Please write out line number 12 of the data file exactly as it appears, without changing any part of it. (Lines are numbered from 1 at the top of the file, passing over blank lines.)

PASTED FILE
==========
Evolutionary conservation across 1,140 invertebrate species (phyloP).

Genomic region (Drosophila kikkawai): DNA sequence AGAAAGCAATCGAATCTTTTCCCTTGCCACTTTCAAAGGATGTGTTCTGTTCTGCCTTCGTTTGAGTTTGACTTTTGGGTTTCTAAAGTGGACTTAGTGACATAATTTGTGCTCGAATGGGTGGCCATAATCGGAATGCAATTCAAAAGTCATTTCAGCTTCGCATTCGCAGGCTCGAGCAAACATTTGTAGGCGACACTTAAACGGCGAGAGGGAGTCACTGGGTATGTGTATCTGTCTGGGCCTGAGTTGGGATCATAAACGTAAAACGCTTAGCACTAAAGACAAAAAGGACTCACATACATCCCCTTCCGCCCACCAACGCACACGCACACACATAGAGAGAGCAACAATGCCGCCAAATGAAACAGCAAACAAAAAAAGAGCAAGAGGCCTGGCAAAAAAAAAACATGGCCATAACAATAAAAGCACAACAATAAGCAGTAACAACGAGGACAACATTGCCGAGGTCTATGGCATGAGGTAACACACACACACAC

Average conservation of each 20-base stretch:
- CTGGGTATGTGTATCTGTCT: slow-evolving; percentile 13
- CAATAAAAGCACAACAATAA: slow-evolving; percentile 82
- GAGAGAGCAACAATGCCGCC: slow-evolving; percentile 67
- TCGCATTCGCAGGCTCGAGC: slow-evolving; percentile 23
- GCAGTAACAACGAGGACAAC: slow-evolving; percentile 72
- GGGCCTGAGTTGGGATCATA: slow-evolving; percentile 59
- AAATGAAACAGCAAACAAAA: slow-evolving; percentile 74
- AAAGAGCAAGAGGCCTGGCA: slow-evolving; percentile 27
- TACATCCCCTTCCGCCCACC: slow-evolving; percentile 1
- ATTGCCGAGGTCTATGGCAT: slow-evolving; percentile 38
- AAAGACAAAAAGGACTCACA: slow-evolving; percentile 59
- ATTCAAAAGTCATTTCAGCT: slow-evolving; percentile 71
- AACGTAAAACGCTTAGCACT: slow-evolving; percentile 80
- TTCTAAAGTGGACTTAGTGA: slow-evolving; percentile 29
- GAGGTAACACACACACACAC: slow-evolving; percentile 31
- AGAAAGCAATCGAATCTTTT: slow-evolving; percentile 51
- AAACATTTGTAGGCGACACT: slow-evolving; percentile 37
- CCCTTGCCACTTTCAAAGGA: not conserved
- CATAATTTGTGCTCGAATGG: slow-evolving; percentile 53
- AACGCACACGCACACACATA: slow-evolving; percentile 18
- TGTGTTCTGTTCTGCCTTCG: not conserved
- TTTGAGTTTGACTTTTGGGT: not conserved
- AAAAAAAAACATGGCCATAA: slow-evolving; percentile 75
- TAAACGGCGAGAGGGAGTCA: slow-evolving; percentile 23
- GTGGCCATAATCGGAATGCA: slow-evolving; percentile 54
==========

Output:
- TACATCCCCTTCCGCCCACC: slow-evolving; percentile 1